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DNS Hijacking: Dangers and Defenses

By Patrick Laverty, Clark Shishido, Dave Lewis, Mike Kun, Larry Cashdollar and Bill Brenner

We're always concerned about where the next attack is coming from. We worry about DDoS, SQL injection, defacements and a host of other attack techniques. One attack in particular can bypass even the best security protections and give attackers the keys to the kingdom.

That attack is called DNS Hijacking. This happens when attackers gain access to a domain registrar account and change the DNS resource recordsto point to server(s) under the attacker's control.

Latest Security Whiteboard Videos

Last month, we released three new security whiteboard videos. Here's the whole package, for your viewing pleasure and ongoing security education.


At Akamai, incidents happen daily. Despite strong controls, it's inevitable that problems will arise when so much content is being handled, processed and distributed within Akamai and on behalf of customers. To deal with that reality, the company has a set of procedures to manage incidents as they materialize. Most incidents are resolved by small interventions in the network. In this whiteboard presentation, Bill Brenner gives an overview.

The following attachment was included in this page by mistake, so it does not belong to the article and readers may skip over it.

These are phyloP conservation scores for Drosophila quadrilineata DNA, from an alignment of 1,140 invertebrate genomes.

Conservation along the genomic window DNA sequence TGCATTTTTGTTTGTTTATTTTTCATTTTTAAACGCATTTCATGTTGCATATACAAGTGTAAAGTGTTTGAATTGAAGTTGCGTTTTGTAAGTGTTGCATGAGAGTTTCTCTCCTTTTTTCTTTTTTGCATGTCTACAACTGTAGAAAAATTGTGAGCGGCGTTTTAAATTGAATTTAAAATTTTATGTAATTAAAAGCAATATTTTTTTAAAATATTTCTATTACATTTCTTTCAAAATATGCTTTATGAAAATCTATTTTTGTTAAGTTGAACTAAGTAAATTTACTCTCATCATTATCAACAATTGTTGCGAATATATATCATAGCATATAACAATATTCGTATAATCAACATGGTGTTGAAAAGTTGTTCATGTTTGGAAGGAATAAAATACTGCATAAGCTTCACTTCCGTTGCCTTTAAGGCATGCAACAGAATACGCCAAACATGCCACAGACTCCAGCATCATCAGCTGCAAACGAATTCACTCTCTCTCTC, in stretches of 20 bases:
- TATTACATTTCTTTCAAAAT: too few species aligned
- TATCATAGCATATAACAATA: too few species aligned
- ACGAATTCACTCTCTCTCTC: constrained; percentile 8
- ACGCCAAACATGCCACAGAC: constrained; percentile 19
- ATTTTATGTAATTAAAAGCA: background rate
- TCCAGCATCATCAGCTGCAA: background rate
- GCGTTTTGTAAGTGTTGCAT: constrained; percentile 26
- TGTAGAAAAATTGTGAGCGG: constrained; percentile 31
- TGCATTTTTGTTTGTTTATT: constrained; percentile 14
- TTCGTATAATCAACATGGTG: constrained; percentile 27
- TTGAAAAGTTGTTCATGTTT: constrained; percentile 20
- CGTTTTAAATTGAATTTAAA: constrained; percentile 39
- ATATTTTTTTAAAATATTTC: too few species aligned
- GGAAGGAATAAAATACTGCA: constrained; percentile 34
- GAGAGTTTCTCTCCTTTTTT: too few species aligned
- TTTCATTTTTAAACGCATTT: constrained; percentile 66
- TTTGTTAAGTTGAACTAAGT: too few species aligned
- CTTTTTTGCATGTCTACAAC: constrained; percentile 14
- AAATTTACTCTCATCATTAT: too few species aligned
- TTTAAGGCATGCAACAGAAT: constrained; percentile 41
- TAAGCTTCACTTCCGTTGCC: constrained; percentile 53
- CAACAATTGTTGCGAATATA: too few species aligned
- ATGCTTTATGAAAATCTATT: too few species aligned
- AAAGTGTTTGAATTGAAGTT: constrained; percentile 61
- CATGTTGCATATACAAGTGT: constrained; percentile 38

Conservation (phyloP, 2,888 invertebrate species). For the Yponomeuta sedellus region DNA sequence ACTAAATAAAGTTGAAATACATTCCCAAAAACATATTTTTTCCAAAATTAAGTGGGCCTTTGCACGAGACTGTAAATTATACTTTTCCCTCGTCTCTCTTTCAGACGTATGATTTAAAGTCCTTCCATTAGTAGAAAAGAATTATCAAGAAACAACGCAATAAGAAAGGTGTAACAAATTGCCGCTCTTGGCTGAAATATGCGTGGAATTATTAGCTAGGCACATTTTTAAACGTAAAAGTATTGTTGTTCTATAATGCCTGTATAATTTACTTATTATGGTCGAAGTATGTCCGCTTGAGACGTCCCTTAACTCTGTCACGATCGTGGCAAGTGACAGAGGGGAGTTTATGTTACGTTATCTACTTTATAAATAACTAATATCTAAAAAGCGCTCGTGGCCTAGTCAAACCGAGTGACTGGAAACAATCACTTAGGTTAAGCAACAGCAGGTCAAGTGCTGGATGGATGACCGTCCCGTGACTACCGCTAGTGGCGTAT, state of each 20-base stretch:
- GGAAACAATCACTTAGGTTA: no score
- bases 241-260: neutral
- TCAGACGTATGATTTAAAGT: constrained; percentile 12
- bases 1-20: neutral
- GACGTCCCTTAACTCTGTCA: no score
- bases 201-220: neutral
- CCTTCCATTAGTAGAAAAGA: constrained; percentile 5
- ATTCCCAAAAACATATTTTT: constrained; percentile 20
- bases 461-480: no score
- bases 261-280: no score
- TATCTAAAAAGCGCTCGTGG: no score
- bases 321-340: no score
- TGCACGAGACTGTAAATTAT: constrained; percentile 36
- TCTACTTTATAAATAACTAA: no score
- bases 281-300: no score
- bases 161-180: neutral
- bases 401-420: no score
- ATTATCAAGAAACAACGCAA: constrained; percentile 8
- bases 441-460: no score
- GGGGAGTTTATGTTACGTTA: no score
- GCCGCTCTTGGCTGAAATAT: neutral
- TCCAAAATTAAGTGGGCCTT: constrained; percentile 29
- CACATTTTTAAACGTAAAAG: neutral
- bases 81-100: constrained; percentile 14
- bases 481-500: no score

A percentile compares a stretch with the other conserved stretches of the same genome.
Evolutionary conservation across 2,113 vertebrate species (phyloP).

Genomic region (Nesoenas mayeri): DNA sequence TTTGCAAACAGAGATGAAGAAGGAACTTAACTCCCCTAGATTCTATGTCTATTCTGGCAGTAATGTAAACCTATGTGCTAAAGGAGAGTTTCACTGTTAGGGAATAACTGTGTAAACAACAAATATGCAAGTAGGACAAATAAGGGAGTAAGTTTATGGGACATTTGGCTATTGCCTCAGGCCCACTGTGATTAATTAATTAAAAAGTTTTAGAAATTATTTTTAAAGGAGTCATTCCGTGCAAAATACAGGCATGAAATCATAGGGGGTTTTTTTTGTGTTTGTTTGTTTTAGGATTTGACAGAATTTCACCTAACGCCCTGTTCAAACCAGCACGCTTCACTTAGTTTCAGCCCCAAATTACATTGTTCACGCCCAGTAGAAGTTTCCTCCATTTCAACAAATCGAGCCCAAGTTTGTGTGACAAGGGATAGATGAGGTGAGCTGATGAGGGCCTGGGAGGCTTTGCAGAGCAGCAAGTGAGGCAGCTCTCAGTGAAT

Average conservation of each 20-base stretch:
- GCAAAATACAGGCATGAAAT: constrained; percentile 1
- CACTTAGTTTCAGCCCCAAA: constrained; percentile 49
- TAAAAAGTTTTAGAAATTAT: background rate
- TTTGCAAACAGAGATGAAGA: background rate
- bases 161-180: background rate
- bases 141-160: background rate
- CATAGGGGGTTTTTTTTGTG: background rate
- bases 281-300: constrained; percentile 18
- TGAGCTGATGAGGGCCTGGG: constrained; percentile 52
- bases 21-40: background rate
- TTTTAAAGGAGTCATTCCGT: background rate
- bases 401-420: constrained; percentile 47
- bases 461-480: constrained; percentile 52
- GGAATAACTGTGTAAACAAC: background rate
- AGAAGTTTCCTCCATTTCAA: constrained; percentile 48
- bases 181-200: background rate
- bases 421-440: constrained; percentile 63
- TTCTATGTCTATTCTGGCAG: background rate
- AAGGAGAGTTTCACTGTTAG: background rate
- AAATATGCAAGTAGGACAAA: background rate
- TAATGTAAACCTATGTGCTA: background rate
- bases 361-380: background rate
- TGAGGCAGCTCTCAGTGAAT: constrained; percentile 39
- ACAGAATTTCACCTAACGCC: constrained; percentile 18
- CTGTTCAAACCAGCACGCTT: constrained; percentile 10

Vulnerability assessment and pen testing both deal with finding and fixing security holes. But they are not the same thing. In this whiteboard presentation, Akamai security researcher Patrick Laverty explains the differences between the two, and how both are critical to the vulnerability management process at Akamai.


In this whiteboard presentation, Akamai InfoSec Program Manager James Salerno explains what FedRAMP is, why it was created and why it's become an important part of Akamai's security compliance process.



A public vulnerability in the GNU C Library that could be exploited to take remote control of vulnerable Linux systems was recently disclosed. Akamai is aware of this disclosure and is currently evaluating its exposure to this vulnerability, if any.

Specifically, the problem is a heap-based buffer overflow in the glibc's __nss_hostname_digits_dots() function used in gethostbyname() and gethostbyname2() glibc function calls. The vulnerability, commonly known as "Ghost" in the media, affects Linux systems.